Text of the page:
If you follow the blog, its no surprise to see rhubarb recipes frequently at this time of year. Its probably due to a childhood memory or maybe because its just so versatile and good.
The name of today’s pastry was inspired by the round shape of the ‘taler‘, a silver coin used throughout Europe for almost four hundred years. Its name lives on in the currency called ‘dollar‘.
Taler is a German word for ‘coin’, so the name of the dessert literally translates to ‘streusel coin’. Basically, a free form tart made with a yeast dough topped with a huge amount of streusel, sometimes filled with custard and often with a sugar glaze.
A traditional German streusel (streusel meaning something ‘strewn or scattered’ in German) bakes up into shortbread balls. It makes a crunchy, cookie-like top but is soft on the bottom where it meets the cake or fruit.
Streusel was first popularized in Germany. In its simplest form, it consists of flour, sugar and butter but gets even better with the addition of oatmeal, cinnamon and nuts …. just my opinion of course!
In a saucepan, combine all ingredients except vanilla. Heat to medium high & stir occasionally until rhubarb begins to break down completely. Remove from heat, stir in vanilla & allow to cool to room temperature.
In a bowl, place COLD, cubed butter, add flour, cinnamon, sugar & vanilla. With your finger tips work streusel until crumbles form. Spread out on a large tray & set aside in freezer until ready to use.
In a small dish, combine yeast with lukewarm water & 1 teaspoon of the sugar. Allow to sit for a few minutes until frothy.
In a large bowl, slightly melt butter; cool a couple of minutes then whisk in egg. In another bowl, whisk together flour, salt & remaining sugar. Add yeast mixture to butter mixture, whisking together. Add flour mixture, combine then turn on a floured work surface & knead for about 5 minutes. Dough will be very soft but not sticky.
Lightly grease bowl, place dough ball in it & cover with a towel. Place in a draft-free place & allow to rise for about 20 minutes.
Line a baking sheet with parchment paper.
Place dough on a lightly floured work surface, & divide into 12 pieces. Form each piece into a ball & allow to rest for about 5 minutes.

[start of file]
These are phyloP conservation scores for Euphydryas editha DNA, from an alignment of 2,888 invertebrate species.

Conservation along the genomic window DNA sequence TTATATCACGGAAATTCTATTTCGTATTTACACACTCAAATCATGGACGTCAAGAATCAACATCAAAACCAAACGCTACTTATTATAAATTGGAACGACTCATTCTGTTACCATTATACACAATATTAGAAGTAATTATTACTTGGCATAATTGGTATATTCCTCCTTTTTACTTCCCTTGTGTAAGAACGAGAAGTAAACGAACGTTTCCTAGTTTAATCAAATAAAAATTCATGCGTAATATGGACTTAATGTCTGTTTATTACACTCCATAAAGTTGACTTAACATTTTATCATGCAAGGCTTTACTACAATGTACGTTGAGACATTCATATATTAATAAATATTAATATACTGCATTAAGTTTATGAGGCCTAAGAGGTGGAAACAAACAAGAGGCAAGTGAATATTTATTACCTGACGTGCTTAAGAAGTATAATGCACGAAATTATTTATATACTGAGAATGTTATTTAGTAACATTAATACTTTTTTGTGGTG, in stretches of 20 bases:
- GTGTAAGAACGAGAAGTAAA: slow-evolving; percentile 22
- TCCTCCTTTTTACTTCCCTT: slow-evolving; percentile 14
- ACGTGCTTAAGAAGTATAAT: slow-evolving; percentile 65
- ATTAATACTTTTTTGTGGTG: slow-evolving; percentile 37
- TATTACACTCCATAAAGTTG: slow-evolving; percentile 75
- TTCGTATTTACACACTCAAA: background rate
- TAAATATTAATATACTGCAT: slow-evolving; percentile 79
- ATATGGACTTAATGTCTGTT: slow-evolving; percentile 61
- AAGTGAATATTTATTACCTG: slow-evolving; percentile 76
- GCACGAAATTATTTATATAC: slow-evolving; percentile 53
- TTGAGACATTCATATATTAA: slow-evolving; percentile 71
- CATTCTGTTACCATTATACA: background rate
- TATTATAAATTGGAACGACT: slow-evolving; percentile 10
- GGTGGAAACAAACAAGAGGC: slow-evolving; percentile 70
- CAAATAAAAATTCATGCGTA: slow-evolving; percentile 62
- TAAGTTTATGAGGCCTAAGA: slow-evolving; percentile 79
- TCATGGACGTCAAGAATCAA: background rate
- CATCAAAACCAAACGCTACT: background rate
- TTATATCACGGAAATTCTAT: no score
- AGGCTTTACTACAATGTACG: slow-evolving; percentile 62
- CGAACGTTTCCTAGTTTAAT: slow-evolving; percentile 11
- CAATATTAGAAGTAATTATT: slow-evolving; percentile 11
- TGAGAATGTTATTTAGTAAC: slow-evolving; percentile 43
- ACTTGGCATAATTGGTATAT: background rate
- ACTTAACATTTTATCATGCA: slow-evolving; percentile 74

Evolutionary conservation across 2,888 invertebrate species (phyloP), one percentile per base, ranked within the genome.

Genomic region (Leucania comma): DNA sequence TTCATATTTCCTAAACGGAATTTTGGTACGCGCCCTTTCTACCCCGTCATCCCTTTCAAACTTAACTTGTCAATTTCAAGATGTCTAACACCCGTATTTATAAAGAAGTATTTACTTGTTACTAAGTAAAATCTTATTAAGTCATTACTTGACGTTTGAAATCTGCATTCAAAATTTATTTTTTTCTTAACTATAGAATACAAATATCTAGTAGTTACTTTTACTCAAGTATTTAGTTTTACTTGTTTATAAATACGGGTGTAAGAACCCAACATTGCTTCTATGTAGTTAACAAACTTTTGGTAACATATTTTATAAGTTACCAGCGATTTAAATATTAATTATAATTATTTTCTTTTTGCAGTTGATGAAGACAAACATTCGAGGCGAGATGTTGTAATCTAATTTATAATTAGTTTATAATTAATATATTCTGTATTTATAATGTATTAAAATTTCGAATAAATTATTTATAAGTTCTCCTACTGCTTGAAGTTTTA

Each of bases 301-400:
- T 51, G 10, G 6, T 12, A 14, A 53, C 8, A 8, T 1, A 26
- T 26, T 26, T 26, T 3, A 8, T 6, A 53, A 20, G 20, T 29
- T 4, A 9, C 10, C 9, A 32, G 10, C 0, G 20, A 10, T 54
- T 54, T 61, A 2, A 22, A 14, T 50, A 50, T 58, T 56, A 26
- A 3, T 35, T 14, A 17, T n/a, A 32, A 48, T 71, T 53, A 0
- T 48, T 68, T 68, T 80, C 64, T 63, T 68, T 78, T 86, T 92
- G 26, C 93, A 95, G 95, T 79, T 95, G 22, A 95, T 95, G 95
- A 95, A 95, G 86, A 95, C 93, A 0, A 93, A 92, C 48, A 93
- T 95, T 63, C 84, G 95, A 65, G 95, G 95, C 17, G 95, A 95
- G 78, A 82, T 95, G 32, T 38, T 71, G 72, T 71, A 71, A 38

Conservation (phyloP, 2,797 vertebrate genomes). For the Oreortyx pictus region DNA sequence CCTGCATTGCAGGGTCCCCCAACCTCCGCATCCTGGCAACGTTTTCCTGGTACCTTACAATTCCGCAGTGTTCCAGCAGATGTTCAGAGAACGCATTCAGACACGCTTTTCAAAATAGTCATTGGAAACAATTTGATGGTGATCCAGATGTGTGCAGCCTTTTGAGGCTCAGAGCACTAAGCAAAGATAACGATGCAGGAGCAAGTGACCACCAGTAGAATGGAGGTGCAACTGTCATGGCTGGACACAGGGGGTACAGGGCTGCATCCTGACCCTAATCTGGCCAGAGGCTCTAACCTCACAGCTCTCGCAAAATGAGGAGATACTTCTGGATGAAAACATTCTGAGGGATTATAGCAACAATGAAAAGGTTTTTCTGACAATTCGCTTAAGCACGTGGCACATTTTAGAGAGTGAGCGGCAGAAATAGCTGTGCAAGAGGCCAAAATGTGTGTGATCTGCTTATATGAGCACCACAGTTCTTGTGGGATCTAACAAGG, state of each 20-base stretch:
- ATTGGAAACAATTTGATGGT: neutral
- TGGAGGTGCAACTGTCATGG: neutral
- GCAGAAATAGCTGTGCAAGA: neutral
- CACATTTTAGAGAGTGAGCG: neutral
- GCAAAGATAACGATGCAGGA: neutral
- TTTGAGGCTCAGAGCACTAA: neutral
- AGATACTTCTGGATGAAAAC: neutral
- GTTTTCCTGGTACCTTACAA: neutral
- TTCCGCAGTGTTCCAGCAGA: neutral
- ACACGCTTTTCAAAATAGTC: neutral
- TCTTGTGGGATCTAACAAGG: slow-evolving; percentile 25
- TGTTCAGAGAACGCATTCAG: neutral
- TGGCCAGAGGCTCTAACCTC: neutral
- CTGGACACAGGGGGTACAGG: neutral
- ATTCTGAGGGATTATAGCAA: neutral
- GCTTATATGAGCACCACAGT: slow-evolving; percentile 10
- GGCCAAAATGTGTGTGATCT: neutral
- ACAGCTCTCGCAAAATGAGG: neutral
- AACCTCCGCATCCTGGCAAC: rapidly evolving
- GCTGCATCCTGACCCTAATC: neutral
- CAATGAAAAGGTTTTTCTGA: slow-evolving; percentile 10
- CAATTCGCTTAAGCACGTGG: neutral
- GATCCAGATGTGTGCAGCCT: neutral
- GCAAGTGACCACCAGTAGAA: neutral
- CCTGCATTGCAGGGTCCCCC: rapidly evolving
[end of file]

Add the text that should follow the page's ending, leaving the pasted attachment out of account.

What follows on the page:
Space out the balls on parchment lined baking sheet. With fingertips, press out each ball to about 4-inch diameter. Add about 1 Tbsp of rhubarb compote to each dough piece & spread leaving a border around the outside.
Divide streusel topping evenly between the pastries & allow to rise for about 15-20 minutes.
Bake for about 10-12 minutes. Allow to cool completely on a wire rack. In the meantime, you can prepare the glaze.
In a small dish, whisk powdered sugar & lemon juice to a thick glaze. When streuseltaler are cooled, drizzle with glaze.
- Being lovers of the cardamom spice, I dusted our streuseltaler with it using a wire mess strainer.
- You will probably have a little bit of rhubarb compote left over but its never too hard to find a use for at our house.
- I should mention, making the compote the day before needed will speed up your baking process.
- These streuseltaler are incredibly soft & so good!
Any season is cheesecake season, but some cheesecake recipes have a bit of an edge. Truffles are the perfect summer dessert, especially when there’s lime and guava involved. You can make these without using your oven and since they are kept in the freezer, perfect for hot days. These truffles have a rich and creamy cheesecake interior with lime undertones, a Maria biscuit base, all topped with some guava cardamom drizzle.
For those who aren’t familiar with Maria biscuits, here’s a bit of food history about them (you might have guessed that was coming). On January 23rd, 1874, Queen Victoria’s second son, Alfred, married the Russian Grand Duchess Marie Alexandrovna Romanova. Peek Frean, a London bakery, released a biscuit to honor this, naming it after Marie. They imprinted the name Marie right on the cookie and in a nod to architectural styling at the time, put a beaded border on the cookie’s edges. They also had docker holes in them. The biscuit is made from wheat flour, sugar, palm oil or sunflower seed oil and has a vanilla flavor.
That’s how this very international cookie was created. From England to Russia, to the Philippines, India, Mexico and Puerto Rico, today half of the globe considers Maria biscuits a household staple. They are manufactured and sold by multiple companies around the world.
How this biscuit has travelled the whole world and kept its original look and recipe almost intact for over a century is somewhat of a mystery. Maria Brand is well-known in Canada under the President’s Choice biscuit manufacturer.
Marie biscuit crumbs are a nice trade off for the usual graham wafer crumbs used in so many cheesecake bases. It helps that they aren’t to sweet, so they offer a counter to the other sweet ingredients used and even broken they don’t become complete ‘mush’.
Lime & Guava Cheesecake Truffles
In a food processor, pulse Maria biscuit cookies until crushed slightly. Remove from processor & set aside.